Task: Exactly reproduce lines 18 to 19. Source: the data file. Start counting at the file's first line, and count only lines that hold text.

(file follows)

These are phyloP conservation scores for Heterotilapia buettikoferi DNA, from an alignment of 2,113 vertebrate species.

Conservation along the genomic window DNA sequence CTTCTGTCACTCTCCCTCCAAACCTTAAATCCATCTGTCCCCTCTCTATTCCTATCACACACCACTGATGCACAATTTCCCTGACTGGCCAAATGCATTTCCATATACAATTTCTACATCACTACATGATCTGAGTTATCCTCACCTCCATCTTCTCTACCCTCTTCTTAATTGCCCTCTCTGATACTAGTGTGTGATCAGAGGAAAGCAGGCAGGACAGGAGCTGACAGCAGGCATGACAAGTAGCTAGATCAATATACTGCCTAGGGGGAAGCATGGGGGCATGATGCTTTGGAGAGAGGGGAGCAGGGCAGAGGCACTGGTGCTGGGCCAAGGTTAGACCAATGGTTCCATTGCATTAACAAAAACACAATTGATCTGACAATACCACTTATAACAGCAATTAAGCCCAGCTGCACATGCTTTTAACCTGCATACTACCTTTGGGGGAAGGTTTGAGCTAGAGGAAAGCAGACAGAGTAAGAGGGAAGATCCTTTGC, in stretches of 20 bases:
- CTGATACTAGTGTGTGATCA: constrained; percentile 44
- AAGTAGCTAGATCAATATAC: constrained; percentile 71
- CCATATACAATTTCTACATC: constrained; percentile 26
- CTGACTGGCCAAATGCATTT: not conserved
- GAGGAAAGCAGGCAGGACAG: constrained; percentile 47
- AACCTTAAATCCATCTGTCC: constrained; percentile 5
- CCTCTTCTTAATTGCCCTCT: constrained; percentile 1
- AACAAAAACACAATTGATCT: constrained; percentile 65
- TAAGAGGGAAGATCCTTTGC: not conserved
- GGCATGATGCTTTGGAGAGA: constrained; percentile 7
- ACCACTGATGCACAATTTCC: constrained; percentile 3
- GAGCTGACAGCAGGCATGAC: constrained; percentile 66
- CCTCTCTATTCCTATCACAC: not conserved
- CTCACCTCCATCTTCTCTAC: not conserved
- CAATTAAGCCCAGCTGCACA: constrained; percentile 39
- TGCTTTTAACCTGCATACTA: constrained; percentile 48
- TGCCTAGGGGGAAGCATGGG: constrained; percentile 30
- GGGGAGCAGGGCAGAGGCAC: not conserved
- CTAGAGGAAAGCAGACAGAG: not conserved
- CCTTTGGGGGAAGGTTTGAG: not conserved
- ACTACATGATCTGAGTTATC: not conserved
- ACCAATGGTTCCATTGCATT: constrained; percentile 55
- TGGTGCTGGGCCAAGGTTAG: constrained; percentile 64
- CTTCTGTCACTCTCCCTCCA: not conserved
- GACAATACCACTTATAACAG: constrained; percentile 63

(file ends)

- TGCTTTTAACCTGCATACTA: constrained; percentile 48
- TGCCTAGGGGGAAGCATGGG: constrained; percentile 30